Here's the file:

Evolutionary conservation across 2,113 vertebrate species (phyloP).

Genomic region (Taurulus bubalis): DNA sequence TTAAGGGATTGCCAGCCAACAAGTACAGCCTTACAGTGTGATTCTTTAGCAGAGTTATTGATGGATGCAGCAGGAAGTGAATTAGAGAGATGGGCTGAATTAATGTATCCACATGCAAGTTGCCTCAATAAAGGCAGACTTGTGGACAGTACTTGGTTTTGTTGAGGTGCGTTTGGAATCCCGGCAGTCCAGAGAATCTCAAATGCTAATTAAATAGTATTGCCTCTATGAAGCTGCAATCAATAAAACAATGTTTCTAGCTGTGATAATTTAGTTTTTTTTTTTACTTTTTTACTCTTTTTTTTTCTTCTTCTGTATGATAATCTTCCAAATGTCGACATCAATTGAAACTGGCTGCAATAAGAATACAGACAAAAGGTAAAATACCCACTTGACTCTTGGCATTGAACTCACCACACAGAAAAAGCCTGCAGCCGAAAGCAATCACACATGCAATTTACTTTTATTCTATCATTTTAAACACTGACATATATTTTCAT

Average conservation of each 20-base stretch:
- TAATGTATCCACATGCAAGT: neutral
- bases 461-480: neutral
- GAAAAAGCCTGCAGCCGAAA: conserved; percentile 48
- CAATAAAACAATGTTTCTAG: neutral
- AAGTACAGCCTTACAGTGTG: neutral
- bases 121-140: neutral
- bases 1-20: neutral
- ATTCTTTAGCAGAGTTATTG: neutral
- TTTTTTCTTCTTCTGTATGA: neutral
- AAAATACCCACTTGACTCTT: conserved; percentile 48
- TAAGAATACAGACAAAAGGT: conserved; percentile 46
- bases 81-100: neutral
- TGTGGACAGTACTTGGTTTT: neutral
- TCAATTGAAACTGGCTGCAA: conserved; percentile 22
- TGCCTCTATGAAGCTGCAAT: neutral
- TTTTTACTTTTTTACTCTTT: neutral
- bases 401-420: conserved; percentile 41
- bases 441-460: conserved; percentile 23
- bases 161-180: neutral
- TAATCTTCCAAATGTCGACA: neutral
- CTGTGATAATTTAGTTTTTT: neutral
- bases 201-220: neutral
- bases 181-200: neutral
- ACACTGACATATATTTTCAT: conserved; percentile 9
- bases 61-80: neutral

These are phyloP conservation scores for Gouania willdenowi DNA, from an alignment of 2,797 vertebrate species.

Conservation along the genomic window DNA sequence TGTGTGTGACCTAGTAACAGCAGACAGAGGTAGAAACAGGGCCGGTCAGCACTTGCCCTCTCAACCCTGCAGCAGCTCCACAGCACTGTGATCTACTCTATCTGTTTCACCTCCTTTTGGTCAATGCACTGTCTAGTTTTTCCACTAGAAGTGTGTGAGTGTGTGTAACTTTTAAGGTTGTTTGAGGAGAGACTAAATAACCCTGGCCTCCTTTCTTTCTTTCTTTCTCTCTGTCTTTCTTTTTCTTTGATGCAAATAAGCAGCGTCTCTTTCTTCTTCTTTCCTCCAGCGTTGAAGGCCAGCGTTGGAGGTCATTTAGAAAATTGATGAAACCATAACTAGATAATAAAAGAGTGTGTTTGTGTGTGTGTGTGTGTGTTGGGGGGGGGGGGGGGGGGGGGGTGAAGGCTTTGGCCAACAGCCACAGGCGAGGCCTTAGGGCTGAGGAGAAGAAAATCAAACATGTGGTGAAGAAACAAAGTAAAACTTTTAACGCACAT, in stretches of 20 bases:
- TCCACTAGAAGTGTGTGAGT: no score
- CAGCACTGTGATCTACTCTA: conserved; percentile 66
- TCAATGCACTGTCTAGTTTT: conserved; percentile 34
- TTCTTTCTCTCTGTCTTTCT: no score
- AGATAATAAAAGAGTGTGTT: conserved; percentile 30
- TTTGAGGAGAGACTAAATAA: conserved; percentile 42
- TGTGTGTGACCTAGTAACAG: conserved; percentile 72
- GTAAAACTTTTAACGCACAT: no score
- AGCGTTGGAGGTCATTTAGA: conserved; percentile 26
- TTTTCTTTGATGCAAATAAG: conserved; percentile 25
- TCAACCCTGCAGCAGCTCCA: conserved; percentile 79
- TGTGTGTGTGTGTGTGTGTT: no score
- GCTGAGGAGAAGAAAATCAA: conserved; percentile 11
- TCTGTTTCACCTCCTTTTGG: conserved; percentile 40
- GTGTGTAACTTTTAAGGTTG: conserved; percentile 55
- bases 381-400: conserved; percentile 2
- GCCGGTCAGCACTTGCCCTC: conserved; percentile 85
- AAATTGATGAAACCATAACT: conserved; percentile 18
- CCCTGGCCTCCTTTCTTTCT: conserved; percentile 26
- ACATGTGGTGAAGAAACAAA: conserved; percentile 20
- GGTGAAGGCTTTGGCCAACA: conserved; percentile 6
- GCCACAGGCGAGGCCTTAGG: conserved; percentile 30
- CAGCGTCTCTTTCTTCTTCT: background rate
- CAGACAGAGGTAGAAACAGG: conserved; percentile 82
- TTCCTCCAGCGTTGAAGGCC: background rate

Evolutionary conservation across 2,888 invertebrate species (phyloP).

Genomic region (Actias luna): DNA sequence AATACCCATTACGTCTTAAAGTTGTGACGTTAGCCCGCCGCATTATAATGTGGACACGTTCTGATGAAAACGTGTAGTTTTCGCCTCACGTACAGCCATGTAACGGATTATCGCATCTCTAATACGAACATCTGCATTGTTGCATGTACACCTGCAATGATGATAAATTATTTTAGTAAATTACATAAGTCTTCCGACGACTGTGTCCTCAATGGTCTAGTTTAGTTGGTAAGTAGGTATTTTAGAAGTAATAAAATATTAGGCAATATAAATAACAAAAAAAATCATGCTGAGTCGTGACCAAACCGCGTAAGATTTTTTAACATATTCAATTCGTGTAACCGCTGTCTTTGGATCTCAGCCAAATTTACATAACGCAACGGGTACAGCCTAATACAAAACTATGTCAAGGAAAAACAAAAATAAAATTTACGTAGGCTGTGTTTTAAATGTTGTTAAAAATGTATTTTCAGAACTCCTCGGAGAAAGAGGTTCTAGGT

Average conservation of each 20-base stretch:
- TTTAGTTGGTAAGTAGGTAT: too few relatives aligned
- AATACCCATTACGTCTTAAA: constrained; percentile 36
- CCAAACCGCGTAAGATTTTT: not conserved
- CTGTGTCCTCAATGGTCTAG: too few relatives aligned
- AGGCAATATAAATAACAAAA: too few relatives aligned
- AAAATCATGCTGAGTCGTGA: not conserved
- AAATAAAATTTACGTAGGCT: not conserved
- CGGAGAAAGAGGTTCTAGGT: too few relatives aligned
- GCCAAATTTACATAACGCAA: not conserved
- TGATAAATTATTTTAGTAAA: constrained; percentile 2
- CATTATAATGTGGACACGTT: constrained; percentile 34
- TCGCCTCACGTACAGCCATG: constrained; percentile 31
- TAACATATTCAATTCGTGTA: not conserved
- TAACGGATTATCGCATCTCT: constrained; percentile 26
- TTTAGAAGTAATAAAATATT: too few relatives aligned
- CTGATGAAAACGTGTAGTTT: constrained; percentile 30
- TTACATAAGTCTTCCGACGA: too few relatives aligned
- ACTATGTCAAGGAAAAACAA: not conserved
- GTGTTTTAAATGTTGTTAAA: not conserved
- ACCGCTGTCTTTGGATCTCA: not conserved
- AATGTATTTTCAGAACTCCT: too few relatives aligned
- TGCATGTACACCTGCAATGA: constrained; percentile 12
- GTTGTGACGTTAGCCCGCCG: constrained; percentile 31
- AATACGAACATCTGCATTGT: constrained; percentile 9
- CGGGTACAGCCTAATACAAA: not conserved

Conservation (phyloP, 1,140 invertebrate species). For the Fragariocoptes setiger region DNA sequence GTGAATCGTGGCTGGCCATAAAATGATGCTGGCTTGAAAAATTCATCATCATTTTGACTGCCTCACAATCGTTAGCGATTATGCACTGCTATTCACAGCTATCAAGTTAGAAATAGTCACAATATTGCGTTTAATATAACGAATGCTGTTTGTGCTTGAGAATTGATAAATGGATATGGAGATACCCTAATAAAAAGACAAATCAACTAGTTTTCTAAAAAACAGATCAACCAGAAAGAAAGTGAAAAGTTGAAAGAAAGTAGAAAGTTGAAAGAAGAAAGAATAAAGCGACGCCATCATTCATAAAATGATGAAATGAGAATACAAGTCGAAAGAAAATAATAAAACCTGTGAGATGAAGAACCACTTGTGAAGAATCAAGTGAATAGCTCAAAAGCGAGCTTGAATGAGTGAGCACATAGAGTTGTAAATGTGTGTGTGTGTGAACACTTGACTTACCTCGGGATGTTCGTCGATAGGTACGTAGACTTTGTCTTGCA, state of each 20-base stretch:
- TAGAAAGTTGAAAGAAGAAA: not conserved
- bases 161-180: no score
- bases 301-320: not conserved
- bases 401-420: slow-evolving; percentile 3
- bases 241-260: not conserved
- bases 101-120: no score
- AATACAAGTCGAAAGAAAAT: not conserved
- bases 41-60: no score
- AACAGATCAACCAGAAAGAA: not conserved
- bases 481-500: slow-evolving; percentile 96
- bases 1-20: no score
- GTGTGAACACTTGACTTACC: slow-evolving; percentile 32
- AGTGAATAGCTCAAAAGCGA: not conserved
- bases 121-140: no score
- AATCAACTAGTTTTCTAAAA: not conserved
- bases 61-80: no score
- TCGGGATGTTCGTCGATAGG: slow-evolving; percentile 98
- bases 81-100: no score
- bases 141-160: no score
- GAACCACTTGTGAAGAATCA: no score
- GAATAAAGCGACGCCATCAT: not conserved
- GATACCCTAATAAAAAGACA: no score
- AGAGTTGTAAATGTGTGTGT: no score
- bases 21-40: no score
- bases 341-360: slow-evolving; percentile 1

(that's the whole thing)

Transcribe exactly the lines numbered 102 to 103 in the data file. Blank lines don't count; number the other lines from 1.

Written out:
- bases 81-100: no score
- bases 141-160: no score